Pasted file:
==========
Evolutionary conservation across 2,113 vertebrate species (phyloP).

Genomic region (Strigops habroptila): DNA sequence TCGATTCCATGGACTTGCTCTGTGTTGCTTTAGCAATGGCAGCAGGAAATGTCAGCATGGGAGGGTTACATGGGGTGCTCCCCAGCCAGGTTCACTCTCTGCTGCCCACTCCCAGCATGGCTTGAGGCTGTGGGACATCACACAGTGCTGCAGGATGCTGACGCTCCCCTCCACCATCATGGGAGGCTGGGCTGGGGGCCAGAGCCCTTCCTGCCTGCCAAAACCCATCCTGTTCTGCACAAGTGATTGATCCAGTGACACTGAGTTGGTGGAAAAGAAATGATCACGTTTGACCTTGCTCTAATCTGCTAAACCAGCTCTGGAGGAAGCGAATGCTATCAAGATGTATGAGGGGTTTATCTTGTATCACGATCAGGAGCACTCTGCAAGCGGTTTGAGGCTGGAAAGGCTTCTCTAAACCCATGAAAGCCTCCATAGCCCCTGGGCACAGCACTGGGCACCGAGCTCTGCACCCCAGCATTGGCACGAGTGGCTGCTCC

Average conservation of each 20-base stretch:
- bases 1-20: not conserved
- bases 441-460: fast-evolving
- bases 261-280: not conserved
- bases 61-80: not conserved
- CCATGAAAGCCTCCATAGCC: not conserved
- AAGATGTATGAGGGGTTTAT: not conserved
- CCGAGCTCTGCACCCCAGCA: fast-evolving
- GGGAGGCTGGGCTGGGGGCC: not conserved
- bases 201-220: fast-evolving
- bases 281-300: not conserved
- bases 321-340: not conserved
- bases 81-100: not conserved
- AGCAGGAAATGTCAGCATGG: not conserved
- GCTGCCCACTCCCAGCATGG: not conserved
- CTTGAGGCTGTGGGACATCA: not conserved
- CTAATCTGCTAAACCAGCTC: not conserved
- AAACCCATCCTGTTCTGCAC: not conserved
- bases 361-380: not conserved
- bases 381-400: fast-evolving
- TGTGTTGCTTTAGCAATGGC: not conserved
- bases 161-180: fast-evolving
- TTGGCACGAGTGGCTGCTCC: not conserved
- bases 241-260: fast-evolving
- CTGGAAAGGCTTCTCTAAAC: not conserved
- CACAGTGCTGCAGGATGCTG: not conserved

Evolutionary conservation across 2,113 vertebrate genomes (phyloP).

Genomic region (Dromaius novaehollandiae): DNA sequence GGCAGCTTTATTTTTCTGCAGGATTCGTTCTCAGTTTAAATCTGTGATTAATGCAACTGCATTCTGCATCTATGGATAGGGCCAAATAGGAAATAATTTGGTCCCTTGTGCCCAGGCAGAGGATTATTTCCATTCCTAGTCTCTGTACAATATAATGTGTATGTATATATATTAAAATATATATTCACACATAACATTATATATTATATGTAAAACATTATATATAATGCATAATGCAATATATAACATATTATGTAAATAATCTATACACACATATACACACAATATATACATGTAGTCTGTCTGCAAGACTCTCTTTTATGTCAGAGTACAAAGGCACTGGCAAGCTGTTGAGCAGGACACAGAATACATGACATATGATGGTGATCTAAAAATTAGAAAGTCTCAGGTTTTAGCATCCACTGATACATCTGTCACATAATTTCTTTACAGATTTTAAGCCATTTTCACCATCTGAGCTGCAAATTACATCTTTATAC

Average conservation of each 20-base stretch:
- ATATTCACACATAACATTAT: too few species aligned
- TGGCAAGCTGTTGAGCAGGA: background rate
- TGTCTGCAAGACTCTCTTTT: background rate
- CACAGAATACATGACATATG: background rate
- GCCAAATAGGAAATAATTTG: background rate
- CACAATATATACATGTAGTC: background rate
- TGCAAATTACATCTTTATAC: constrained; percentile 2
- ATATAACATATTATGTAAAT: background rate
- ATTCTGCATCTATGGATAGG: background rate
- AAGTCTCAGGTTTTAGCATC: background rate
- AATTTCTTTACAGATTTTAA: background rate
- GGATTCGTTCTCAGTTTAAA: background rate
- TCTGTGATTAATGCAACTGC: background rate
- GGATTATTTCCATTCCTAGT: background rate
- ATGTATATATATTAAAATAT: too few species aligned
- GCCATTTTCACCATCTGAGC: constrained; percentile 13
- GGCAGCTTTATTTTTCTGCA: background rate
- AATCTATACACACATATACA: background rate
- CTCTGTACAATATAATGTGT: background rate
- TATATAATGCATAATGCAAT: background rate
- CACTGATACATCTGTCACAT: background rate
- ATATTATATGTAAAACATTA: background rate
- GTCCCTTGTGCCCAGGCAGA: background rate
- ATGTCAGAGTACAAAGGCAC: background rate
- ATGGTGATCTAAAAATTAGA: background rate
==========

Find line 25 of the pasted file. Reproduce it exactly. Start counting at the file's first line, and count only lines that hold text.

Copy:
- TTGGCACGAGTGGCTGCTCC: not conserved